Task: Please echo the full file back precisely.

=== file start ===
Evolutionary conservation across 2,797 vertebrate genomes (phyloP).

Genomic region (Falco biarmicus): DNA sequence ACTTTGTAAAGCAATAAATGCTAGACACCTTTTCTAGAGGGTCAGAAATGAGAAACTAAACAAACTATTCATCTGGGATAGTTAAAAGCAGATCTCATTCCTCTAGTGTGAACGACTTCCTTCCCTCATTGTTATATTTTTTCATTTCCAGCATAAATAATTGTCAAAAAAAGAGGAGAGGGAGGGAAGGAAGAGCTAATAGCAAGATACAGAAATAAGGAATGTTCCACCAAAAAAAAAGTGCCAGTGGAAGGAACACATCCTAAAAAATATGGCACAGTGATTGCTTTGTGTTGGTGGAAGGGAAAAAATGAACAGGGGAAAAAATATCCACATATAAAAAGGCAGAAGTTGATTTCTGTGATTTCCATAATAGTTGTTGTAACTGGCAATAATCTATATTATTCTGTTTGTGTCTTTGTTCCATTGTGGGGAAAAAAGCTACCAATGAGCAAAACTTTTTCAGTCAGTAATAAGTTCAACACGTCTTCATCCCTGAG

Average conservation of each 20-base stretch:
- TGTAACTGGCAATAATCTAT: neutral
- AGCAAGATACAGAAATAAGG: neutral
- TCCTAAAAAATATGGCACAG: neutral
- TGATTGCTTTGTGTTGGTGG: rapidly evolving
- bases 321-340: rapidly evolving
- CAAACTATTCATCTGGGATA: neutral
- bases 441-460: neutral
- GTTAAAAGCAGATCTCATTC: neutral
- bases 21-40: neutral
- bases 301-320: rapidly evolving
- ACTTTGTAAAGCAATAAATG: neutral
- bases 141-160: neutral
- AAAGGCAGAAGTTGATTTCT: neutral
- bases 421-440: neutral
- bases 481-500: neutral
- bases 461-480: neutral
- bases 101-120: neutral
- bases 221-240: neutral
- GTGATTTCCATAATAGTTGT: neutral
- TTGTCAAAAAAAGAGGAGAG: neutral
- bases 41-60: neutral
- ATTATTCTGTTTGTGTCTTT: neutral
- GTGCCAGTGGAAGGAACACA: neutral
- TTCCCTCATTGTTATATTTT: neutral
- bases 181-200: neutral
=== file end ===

Evolutionary conservation across 2,797 vertebrate genomes (phyloP).

Genomic region (Falco biarmicus): DNA sequence ACTTTGTAAAGCAATAAATGCTAGACACCTTTTCTAGAGGGTCAGAAATGAGAAACTAAACAAACTATTCATCTGGGATAGTTAAAAGCAGATCTCATTCCTCTAGTGTGAACGACTTCCTTCCCTCATTGTTATATTTTTTCATTTCCAGCATAAATAATTGTCAAAAAAAGAGGAGAGGGAGGGAAGGAAGAGCTAATAGCAAGATACAGAAATAAGGAATGTTCCACCAAAAAAAAAGTGCCAGTGGAAGGAACACATCCTAAAAAATATGGCACAGTGATTGCTTTGTGTTGGTGGAAGGGAAAAAATGAACAGGGGAAAAAATATCCACATATAAAAAGGCAGAAGTTGATTTCTGTGATTTCCATAATAGTTGTTGTAACTGGCAATAATCTATATTATTCTGTTTGTGTCTTTGTTCCATTGTGGGGAAAAAAGCTACCAATGAGCAAAACTTTTTCAGTCAGTAATAAGTTCAACACGTCTTCATCCCTGAG

Average conservation of each 20-base stretch:
- TGTAACTGGCAATAATCTAT: neutral
- AGCAAGATACAGAAATAAGG: neutral
- TCCTAAAAAATATGGCACAG: neutral
- TGATTGCTTTGTGTTGGTGG: rapidly evolving
- bases 321-340: rapidly evolving
- CAAACTATTCATCTGGGATA: neutral
- bases 441-460: neutral
- GTTAAAAGCAGATCTCATTC: neutral
- bases 21-40: neutral
- bases 301-320: rapidly evolving
- ACTTTGTAAAGCAATAAATG: neutral
- bases 141-160: neutral
- AAAGGCAGAAGTTGATTTCT: neutral
- bases 421-440: neutral
- bases 481-500: neutral
- bases 461-480: neutral
- bases 101-120: neutral
- bases 221-240: neutral
- GTGATTTCCATAATAGTTGT: neutral
- TTGTCAAAAAAAGAGGAGAG: neutral
- bases 41-60: neutral
- ATTATTCTGTTTGTGTCTTT: neutral
- GTGCCAGTGGAAGGAACACA: neutral
- TTCCCTCATTGTTATATTTT: neutral
- bases 181-200: neutral